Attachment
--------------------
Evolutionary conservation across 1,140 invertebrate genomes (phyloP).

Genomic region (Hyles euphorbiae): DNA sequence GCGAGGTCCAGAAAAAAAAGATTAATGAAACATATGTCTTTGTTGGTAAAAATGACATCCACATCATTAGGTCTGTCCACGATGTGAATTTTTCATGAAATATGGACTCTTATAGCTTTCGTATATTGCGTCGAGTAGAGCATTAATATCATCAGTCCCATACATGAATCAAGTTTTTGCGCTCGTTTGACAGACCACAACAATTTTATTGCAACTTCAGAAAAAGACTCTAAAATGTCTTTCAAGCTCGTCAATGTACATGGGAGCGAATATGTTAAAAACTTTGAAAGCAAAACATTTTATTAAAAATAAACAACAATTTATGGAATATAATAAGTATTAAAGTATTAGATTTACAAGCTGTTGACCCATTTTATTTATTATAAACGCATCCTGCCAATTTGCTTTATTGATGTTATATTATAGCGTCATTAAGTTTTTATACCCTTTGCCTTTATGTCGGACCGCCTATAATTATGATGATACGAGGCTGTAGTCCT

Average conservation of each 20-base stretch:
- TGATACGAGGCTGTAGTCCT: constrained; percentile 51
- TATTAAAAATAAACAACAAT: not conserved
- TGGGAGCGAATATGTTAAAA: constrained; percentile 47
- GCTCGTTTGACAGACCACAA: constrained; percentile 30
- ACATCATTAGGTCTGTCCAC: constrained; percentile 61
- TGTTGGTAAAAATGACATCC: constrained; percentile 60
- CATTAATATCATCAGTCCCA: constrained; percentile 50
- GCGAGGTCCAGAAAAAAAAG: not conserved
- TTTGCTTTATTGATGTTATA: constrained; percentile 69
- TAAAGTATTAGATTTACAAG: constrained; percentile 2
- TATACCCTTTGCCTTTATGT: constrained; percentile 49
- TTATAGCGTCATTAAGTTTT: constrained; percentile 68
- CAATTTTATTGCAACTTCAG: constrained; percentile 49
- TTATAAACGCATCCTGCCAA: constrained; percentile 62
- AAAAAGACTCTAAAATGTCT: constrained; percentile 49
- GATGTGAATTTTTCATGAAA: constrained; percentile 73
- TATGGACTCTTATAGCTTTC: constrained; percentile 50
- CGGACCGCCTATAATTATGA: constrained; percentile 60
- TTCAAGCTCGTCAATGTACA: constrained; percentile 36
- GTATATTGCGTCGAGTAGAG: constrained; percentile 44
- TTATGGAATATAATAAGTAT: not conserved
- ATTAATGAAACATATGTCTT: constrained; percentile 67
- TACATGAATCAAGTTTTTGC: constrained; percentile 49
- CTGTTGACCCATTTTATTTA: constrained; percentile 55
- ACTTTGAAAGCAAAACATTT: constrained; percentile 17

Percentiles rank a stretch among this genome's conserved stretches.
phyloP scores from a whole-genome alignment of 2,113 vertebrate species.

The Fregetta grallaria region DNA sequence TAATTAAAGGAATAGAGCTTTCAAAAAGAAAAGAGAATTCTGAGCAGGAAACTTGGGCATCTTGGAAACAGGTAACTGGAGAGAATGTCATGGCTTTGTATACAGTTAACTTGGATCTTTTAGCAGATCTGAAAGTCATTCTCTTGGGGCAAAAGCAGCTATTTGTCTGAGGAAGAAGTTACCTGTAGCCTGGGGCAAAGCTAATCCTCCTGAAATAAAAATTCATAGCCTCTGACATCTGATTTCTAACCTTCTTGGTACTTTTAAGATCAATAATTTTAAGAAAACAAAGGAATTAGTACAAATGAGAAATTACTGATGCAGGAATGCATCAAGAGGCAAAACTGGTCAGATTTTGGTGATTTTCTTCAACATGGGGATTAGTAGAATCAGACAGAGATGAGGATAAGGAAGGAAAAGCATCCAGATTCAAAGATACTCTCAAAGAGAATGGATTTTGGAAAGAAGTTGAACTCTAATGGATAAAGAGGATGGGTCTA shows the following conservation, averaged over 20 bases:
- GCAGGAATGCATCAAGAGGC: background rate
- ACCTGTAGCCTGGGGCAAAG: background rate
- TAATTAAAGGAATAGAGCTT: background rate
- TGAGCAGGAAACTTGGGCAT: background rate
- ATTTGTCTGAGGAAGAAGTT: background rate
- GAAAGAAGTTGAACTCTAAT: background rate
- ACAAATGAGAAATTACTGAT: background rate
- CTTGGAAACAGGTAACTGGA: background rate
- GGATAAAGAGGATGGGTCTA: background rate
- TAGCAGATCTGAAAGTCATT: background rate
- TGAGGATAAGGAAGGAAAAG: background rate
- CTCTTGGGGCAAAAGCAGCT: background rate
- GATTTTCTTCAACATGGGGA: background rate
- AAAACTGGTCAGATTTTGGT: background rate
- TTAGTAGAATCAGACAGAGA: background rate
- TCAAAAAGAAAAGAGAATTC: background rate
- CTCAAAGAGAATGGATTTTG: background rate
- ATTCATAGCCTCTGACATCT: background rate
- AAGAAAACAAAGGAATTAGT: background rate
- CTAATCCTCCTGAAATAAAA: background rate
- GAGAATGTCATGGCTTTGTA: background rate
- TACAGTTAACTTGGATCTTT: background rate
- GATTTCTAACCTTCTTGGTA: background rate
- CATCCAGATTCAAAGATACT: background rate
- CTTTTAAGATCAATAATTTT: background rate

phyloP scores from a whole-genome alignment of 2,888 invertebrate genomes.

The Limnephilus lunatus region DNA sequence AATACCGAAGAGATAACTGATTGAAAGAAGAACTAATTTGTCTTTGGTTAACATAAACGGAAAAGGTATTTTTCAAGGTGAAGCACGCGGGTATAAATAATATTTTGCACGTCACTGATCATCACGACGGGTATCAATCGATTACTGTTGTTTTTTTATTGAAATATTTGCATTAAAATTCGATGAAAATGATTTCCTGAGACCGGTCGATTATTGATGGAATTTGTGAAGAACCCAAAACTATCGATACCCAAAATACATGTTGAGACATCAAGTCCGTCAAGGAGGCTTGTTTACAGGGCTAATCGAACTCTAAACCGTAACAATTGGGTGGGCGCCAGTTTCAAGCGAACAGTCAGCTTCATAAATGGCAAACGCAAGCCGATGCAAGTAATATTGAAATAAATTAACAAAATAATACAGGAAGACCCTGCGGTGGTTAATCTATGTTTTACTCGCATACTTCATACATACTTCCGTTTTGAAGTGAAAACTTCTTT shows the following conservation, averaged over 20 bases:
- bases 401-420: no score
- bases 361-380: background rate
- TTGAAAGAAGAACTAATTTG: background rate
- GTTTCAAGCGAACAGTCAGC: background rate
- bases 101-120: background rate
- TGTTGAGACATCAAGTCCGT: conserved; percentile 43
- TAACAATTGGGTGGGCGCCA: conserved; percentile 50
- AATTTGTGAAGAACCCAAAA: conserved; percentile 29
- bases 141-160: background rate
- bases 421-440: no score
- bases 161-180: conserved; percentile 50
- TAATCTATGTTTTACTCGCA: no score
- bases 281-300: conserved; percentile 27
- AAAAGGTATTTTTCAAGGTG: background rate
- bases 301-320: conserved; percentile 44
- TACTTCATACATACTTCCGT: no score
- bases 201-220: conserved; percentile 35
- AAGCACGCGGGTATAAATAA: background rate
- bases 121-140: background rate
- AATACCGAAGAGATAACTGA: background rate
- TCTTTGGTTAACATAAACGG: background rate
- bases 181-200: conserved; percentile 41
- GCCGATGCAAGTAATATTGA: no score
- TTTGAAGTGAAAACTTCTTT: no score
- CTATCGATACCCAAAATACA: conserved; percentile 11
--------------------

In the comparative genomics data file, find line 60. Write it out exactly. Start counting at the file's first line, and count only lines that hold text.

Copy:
- bases 361-380: background rate